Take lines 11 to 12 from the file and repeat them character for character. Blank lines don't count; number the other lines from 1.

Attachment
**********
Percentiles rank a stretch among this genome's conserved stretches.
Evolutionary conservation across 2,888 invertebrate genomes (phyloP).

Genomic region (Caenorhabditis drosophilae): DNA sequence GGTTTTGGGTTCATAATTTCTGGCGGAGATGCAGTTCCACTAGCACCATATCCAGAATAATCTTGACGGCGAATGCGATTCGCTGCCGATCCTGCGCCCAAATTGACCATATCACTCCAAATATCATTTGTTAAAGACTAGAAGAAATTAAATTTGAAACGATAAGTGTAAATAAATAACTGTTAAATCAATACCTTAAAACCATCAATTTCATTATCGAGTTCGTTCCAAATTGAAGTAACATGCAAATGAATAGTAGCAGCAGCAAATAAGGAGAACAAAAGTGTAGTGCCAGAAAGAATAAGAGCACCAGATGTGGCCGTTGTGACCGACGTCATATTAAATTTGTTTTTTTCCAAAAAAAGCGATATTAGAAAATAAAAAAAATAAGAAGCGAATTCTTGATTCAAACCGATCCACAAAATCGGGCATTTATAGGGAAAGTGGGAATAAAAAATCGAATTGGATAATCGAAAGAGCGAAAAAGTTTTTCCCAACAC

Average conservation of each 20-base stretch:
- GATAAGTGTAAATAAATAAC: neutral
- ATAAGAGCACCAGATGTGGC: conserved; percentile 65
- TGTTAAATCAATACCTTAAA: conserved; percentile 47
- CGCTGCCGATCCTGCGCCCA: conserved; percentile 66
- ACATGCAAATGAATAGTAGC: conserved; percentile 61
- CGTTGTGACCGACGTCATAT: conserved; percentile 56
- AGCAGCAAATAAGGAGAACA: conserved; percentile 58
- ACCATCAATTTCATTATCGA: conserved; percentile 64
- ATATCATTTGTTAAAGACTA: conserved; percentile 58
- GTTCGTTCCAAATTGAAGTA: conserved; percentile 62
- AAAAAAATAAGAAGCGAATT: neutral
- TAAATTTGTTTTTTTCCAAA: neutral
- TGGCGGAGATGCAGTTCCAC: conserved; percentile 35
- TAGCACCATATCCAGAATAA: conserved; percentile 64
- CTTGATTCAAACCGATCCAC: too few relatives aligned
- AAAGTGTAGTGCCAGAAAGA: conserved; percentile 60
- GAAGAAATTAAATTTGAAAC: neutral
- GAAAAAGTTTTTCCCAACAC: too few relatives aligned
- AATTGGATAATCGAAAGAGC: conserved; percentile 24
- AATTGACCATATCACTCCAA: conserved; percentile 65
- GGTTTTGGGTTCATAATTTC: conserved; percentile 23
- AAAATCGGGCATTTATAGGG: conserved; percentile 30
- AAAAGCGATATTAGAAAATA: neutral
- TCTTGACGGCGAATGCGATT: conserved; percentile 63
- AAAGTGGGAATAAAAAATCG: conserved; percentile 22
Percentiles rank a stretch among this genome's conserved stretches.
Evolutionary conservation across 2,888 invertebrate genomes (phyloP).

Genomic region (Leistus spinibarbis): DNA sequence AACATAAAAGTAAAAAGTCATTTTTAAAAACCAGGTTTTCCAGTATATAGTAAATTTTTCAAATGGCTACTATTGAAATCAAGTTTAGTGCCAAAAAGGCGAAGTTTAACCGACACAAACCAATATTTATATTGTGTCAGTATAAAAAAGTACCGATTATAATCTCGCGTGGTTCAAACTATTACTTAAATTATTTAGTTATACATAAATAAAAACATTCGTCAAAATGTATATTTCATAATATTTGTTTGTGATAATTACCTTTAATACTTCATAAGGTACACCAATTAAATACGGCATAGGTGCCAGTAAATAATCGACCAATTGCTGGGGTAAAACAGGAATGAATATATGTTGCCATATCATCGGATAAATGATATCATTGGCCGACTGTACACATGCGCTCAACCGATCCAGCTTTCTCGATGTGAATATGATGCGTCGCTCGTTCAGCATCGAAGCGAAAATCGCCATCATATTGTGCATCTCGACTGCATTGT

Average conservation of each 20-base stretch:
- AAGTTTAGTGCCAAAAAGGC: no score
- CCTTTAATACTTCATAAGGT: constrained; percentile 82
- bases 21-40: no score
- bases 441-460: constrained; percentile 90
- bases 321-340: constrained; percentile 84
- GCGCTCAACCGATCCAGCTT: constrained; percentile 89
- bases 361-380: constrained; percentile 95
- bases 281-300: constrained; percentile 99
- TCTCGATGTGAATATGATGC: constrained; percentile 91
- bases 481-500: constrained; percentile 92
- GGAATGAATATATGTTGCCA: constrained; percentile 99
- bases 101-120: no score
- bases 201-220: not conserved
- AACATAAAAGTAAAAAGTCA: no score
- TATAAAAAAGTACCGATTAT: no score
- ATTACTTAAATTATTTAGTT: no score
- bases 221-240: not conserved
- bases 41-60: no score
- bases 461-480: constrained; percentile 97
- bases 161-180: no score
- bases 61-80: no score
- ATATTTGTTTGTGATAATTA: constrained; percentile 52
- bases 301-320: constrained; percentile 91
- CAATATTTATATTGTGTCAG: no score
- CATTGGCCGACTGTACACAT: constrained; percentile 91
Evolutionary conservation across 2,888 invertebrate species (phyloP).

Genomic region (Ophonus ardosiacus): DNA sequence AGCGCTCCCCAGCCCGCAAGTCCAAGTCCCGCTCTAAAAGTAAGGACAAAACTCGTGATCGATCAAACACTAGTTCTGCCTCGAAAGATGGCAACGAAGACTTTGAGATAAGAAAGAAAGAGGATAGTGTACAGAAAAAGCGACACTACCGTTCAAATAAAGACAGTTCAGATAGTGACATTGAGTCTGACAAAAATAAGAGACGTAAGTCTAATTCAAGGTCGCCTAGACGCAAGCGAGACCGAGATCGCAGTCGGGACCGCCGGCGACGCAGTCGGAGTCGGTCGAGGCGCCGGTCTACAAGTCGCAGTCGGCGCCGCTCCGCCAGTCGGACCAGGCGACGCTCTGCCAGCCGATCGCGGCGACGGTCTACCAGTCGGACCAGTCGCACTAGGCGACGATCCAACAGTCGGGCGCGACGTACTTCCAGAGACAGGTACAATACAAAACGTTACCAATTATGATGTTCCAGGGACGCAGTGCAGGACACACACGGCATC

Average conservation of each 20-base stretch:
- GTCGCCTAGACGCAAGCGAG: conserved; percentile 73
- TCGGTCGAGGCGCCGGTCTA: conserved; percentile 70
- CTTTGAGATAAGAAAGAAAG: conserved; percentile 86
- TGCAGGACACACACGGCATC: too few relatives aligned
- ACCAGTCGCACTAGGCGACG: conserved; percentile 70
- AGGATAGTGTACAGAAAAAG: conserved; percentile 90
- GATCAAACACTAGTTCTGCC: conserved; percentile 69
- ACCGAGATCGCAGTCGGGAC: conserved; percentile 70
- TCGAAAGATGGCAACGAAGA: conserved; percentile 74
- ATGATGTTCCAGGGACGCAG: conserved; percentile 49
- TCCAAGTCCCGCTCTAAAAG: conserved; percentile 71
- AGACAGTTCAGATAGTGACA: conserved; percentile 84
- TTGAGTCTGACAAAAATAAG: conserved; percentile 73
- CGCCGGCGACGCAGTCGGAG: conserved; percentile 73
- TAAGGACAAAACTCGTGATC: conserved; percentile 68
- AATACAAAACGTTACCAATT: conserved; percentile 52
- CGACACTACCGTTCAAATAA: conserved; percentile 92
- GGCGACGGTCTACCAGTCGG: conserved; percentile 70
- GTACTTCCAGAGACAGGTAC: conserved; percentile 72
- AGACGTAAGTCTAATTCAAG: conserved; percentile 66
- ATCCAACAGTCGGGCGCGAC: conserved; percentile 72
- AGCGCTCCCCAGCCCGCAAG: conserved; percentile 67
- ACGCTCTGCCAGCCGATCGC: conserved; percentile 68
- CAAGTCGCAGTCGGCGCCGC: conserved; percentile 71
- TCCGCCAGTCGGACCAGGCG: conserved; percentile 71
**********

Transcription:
- AGCAGCAAATAAGGAGAACA: conserved; percentile 58
- ACCATCAATTTCATTATCGA: conserved; percentile 64